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Calcium and vitamin D nutrition and bone disease of the elderly

  • C Gennari (a1)
Abstract
Abstract

Osteoporosis, a systemic skeletal disease characterized by a low bone mass, is a major public health problem in EC member states because of the high incidence of fragility fractures, especially hip and vertebral fracture. In EC member states the high incidence of osteoporotic fractures leads to considerable mortality, morbidity, reduced mobility and decreased quality of life. In 1995 the number of hip fractures in 15 countries of EC has been 382.000 and the estimated total care cost of about 9 billion of ECUs. Given the magnitude of the problem public health measures are important for preventive intervention.

Skeletal bone mass is determined by a combination of endogenous (genetic, hormonal) and exogenous (nutritional, physical activity) factors. Nutrition plays an important role in bone health. The two nutrients essential for bone health are calcium and vitamin D. Reduced supplies of calcium are associated with a reduced bone mass and osteoporosis, whereas a chronic and severe vitamin D deficiency leads to osteomalacia, a metabolic bone disease characterized by a decreased mineralization of bone. Vitamin D insufficiency, the preclinical phase of vitamin D deficiency, is most commonly found in the elderly. The major causes of vitamin D deficiency and insufficiency are decreased renal hydroxylation of vitamin D, poor nutrition, scarce exposition to sunlight and a decline in the synthesis of vitamin D in the skin.

The daily average calcium intake in Europe has been evaluated in the SENECA study concerning the diet of elderly people from 19 towns of 10 European countries. In about one third of subjects the dietary calcium intake results were very low, between 300 and 600 mg/day in women, and 350 and 700 mg/day in men. Calcium supplements reduce the rate of bone loss in osteoporotic patients. Some recent studies have reported a significant positive effect of calcium treatment not only on bone mass but also on fracture incidence. The SENECA study, has also shown that vitamin D insufficiency is frequent in elderly populations in Europe. There are a number of studies on the effects of vitamin D supplementation on bone loss in the elderly, showing that supplementations with daily doses of 400–800 IU of vitamin D, given alone or in combination with calcium, are able to reverse vitamin D insufficiency, to prevent bone loss and to improve bone density in the elderly.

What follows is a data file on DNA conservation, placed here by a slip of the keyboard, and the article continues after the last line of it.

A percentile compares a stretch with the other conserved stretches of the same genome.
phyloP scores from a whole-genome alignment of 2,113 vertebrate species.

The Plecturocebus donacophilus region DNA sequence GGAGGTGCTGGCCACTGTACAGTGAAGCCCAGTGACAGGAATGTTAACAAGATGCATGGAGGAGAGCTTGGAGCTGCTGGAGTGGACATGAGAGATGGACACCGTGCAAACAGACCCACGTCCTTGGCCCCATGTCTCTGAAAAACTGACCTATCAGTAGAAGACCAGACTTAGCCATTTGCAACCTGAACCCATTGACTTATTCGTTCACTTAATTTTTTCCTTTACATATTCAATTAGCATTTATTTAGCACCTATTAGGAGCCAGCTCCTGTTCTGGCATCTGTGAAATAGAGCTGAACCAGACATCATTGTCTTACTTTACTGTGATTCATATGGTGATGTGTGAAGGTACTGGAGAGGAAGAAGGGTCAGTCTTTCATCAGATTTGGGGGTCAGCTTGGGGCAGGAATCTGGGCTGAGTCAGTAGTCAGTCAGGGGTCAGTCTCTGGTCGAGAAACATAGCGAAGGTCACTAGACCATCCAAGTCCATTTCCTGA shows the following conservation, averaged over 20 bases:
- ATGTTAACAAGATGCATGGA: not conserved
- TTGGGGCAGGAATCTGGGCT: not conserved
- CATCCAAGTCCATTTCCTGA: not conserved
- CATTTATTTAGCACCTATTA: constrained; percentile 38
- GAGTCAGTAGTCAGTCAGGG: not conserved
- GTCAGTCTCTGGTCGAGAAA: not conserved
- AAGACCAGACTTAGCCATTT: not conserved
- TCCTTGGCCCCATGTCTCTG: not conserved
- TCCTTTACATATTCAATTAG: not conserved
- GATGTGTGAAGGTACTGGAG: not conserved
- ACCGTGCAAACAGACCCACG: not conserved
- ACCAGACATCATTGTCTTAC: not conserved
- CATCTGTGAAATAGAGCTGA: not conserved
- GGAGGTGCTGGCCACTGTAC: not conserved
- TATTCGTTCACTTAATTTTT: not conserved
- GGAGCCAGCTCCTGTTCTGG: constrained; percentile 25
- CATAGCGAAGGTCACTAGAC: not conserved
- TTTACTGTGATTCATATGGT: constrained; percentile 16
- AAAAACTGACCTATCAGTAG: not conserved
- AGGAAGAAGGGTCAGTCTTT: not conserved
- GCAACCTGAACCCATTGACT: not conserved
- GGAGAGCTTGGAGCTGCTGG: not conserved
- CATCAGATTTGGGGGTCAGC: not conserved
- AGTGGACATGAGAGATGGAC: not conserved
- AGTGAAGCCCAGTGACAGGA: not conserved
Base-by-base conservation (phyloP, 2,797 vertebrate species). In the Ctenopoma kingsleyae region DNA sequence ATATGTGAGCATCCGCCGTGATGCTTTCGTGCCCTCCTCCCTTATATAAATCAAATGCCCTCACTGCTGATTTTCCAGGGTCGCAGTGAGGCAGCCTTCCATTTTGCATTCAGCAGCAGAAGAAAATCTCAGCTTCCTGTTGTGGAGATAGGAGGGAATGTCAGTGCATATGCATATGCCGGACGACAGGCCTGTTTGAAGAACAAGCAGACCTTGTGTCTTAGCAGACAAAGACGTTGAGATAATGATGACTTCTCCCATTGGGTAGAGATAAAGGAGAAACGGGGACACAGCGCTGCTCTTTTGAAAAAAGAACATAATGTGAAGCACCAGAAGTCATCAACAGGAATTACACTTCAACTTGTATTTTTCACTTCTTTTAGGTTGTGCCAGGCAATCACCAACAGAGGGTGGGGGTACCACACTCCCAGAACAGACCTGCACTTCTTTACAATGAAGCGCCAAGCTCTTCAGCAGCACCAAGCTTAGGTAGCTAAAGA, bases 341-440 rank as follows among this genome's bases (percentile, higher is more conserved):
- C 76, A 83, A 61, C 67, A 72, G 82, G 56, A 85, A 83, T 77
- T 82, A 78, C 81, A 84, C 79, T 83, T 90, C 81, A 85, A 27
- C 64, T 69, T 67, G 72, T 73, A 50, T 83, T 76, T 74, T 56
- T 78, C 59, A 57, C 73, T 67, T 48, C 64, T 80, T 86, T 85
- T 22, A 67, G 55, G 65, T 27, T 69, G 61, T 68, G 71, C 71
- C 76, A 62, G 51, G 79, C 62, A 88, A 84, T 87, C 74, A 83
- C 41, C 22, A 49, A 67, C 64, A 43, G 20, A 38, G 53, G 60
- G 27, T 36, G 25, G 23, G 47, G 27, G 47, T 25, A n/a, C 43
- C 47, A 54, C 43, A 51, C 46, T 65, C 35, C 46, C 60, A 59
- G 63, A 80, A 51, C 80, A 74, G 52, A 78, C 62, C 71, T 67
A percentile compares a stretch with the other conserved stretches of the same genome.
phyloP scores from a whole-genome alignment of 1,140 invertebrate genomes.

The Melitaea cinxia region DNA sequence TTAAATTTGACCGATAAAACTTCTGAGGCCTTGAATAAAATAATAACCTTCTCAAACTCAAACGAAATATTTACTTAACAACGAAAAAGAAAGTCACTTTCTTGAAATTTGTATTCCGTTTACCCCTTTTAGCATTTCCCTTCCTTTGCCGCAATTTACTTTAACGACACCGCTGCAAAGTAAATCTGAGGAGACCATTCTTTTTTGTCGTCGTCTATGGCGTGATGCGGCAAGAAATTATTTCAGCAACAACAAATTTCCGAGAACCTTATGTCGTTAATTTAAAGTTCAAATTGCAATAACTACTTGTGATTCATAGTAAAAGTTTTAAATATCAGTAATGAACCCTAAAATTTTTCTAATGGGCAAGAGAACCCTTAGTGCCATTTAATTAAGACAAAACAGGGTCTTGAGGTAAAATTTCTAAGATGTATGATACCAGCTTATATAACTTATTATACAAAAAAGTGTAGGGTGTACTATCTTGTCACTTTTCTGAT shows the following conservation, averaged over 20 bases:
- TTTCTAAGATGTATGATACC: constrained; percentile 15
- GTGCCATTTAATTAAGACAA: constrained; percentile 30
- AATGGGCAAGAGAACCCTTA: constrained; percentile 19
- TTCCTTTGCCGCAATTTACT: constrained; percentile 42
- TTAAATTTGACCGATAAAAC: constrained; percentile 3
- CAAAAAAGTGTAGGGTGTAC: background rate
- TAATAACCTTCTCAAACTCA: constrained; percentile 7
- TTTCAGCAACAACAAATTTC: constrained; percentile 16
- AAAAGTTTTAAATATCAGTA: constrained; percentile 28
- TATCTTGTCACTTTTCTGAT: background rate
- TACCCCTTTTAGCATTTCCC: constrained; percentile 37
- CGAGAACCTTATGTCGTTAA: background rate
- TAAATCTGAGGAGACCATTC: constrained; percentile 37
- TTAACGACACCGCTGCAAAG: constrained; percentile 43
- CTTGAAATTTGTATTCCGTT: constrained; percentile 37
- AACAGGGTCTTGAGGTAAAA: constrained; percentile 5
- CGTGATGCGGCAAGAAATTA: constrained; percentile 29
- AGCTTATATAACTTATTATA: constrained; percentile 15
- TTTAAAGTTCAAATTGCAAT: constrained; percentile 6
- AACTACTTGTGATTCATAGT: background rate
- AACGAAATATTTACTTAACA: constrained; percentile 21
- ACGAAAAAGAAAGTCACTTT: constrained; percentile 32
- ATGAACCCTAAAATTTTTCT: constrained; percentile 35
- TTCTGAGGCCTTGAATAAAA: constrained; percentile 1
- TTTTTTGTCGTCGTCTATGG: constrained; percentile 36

In recent years, there has been much uncertainty about the intake of calcium for various ages and physiological states. In 1998, the expert committee of the European Community in the Report on Osteoporosis-Action on prevention, has given the recommended daily dietary allowances (RDA) for calcium at all stage of life. For the elderly population, above age 65 the RDA is 700–800 mg/day. The main source of calcium in the diet are dairy products (milk, yoghurts and cheese) fish (sardines with bones), few vegetables and fruits. The optimal way to achieve adequate calcium intake is through the diet. However, when dietary sources are scarce or not well tolerated, calcium supplementation may be used. Calcium is generally well tolerated and reports of significant side-effects are rare.

Adequate sunlight exposure may prevent and cure vitamin D insufficiency. However, the sunlight exposure or the ultraviolet irradiation are limited by concern about skin cancer and skin disease. The most rational approach to reducing vitamin D insufficiency is supplementation. In Europe, the RDA is 400–800 IU (10–20 μg) daily for people aged 65 years or over. This dose is safe and free of side effects.

In conclusion, in Europe a low calcium intake and a suboptimal vitamin D status are very common in the elderly. Evidence supports routine supplementation for these people at risk of osteoporosis, by providing a daily intake of 700–800 mg of calcium and 400–800 IU of vitamin D. This is an effective, safe and cheap means of preventing osteoporotic fractures.

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References
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